At 99 cents, 'something new' is a bargain for these bridal gifts

January 25, 1992|By Los Angeles Times

LOS ANGELES -- It was meant to be a joke. But the recession got the last laugh when more than 500 callers responded to an ad for a new bridal registry service offered by the 99 Cents Only Stores.

Brides and their gift-hunting pals were invited to inquire about the registry's debut with a call to the discount chain, which advertises household products for sale for under a dollar. The chain's managers knew that their inexpensive products were popular, especially during a recession; but none believed that customers would seriously consider Ajax cleanser and a sponge for couples preparing to waltz down the aisle.

"We thought it was kind of funny and we wanted to see what response we'd get," said Mimi Levinson, sales manager for the chain, which is based in the Los Angeles suburb of Vernon. "But those who took it seriously made us think it was a good idea. Unfortunately, it's a sign of the times."

Indeed it is. With the recession hanging over the nation like a shroud rather than a veil, people are looking for more options and practical purchases instead of such traditional and expensive wedding gifts as formal china or crystal.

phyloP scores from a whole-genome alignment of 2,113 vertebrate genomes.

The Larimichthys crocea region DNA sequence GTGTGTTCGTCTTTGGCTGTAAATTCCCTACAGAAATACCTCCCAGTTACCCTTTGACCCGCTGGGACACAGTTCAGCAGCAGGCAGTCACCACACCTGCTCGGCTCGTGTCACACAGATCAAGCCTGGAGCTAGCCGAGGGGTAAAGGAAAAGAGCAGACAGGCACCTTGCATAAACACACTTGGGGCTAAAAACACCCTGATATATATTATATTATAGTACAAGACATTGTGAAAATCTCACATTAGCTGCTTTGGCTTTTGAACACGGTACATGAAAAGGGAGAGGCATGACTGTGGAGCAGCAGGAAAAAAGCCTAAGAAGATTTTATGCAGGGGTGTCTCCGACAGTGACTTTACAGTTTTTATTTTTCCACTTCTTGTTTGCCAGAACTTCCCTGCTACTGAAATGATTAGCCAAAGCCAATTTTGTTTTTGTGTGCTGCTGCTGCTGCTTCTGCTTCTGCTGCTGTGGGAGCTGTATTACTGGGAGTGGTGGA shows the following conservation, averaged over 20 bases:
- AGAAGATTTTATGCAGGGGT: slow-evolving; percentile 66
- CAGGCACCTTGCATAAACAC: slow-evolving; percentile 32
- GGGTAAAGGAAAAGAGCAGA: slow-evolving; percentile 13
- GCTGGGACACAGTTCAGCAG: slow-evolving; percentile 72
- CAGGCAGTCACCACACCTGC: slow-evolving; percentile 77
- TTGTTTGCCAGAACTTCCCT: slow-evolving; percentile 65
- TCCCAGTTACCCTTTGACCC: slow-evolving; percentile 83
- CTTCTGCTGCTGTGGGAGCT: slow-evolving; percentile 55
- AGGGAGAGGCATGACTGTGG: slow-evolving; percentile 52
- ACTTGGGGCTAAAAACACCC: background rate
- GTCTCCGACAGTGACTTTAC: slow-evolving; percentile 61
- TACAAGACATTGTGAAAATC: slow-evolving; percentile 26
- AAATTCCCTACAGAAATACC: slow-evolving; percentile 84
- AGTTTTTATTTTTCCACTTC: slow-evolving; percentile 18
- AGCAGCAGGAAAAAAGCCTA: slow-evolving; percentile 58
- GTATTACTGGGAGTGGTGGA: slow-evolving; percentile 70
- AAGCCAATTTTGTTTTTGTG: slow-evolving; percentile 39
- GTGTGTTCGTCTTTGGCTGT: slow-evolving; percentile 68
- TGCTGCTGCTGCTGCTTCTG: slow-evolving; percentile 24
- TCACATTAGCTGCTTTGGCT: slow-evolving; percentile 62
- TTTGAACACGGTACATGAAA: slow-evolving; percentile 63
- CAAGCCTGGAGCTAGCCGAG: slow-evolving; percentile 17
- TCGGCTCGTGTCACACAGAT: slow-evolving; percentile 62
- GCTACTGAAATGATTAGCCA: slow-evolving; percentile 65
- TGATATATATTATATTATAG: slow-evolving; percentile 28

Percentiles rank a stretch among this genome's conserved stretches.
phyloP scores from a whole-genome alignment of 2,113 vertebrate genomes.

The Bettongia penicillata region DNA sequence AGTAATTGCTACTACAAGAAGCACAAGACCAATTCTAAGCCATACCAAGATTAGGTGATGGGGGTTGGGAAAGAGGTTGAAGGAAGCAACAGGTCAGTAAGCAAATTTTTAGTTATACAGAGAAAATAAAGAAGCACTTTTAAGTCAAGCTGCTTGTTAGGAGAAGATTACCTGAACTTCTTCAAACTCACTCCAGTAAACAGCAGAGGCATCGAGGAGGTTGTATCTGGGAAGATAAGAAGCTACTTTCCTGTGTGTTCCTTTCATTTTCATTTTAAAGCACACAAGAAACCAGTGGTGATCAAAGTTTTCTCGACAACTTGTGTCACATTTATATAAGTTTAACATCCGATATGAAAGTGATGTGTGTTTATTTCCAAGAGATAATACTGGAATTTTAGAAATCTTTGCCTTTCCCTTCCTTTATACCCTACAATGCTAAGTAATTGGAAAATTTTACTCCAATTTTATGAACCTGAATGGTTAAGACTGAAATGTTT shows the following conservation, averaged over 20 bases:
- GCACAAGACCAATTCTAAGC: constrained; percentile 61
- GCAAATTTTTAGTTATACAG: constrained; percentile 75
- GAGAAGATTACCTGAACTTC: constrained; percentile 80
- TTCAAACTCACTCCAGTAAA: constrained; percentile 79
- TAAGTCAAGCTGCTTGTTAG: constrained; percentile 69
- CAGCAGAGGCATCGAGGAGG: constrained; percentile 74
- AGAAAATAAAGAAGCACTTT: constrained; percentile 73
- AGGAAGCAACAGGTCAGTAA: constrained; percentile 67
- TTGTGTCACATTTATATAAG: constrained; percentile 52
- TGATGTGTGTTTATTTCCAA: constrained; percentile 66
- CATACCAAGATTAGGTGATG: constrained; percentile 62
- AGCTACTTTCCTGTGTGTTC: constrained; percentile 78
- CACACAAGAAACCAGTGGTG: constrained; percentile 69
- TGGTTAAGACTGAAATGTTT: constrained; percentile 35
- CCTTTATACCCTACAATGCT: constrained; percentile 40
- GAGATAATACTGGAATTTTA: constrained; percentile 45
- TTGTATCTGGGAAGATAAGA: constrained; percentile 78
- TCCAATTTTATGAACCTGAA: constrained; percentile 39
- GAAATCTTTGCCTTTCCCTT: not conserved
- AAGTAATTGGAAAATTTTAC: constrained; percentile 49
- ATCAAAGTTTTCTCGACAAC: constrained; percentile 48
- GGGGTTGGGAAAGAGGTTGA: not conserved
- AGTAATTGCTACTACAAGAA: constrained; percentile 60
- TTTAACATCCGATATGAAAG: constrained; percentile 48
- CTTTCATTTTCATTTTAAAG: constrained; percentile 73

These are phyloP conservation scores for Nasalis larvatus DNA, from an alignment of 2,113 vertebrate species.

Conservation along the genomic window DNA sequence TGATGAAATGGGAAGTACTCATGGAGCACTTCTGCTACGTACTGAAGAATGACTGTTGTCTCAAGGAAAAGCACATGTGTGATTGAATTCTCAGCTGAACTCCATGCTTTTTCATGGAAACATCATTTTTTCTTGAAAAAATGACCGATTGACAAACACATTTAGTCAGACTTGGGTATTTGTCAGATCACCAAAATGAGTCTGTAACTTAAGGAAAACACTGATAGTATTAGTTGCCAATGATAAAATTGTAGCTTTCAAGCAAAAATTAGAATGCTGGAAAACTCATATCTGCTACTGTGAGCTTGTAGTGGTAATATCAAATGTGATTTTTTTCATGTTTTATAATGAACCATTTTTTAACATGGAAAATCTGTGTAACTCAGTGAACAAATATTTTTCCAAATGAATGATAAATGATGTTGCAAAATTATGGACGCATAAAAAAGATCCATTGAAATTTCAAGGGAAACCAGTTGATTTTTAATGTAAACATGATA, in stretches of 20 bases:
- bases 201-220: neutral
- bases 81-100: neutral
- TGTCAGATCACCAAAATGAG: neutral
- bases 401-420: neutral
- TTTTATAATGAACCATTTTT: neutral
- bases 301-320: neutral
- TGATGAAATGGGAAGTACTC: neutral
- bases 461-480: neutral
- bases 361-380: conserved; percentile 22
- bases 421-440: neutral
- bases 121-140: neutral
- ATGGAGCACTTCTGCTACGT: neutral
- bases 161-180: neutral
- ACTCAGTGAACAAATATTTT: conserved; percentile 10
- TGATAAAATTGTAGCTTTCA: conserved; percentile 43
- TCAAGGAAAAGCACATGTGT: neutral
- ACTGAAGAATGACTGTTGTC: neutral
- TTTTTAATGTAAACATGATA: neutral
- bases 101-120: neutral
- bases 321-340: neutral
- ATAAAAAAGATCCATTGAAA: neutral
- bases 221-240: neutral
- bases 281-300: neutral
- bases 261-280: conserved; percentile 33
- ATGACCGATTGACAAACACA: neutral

"It's a fantastic idea, because people often have a lot of showers and it's very nice if someone sends you to the 99 Cents Only Store," said Barbara Tober, editor in chief of Bride's and Your New Home magazines. "The economy would certainly show an interest in that at this point."

More specialty stores are offering registry services, Ms. Tober said. Lovebirds with particular interests can register at gourmet, liquor, hardware and even record stores.

Although the 99 Cents Only Stores' bridal registry ad was created as a joke, the chain intends to sell gift certificates (in $9 increments). After the enthusiastic response, management is seriously considering developing the bridal service.

When office workers at State Farm Auto Insurance in nearby Cerritos suggested that Jill Savage take advantage of the ad, she laughed. But then reality hit. She realized that her friends would appreciate a less costly gift option for her wedding next month.

"In my case it would be practical," Ms. Savage said. "I don't need the regular things you usually get."

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